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Jacob Joseph of Ostrog


JACOB JOSEPH OF OSTROG (Yeivi ; 1738–1791), pietist preacher (maggid). He was the son of a maggid and succeeded his father in 1766, after the latter's death. Jacob Joseph's son testified that he highly esteemed the teachings of the disciples of *Israel b. Eliezer Ba'al Shem Tov, the founder of modern Ḥasidism. Jacob, who lived in poverty and privation, had a deep sense of social morality. His sermons reflected the social upheaval troubling the Jews of Eastern Europe in the 18th century. Jacob Joseph attacked perversions of justice, informing, and bribery, and took to task community leaders and rabbis who gained their appointments through their relations with the authorities instead of through Torah learning. He taught that the poor are closest to God and worthy of attaining the mystic knowledge of the Torah, but the rich are distant from Him. There exists a kind of social-spiritual division in the world in which the learned profess the unity of God above and ensure the provision of abundance below, although personally gaining only a scanty livelihood; in contrast, the ignorant collect the abundance that pours down from Heaven. Despite this distinction, Jacob insisted on the principle of internal Jewish unity, since all the Jewish people are linked with each other. The ẓaddik's devotion to the Almighty draws all his brethren after him to holiness.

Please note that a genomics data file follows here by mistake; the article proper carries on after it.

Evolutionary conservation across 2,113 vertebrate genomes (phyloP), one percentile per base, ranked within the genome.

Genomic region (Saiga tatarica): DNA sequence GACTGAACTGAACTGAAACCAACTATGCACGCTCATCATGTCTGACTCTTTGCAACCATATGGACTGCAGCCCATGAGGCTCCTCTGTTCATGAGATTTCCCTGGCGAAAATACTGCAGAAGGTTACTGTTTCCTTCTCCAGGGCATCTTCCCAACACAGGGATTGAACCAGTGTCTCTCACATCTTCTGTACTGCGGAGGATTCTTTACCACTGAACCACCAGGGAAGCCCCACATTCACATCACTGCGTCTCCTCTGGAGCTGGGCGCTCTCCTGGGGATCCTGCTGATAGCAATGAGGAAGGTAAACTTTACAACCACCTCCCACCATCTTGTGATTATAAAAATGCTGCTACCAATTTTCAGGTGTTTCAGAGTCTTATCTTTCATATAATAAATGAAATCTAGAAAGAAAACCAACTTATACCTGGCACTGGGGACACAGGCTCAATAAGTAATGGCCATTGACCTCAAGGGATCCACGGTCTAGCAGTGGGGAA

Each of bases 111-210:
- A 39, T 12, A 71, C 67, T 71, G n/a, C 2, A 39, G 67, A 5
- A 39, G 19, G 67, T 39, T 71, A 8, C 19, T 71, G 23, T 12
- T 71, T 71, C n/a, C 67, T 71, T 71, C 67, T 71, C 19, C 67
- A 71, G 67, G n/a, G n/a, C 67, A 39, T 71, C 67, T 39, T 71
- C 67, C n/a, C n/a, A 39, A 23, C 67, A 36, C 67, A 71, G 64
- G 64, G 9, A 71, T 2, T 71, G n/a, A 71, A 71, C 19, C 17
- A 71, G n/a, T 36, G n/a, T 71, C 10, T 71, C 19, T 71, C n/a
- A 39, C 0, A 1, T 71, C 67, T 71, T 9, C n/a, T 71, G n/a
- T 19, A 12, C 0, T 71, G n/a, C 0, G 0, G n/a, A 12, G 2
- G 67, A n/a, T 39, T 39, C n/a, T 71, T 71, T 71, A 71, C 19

His books are Mora Mikdash (Korets, 1782), on order in synagogue; Ein Mishpat (Korets, 1782), on the prohibition on buying rabbinical office or arbitrary appointment; and Rav Yeivi (Slavuta, 1792), homilies.

[Avraham Rubinstein]

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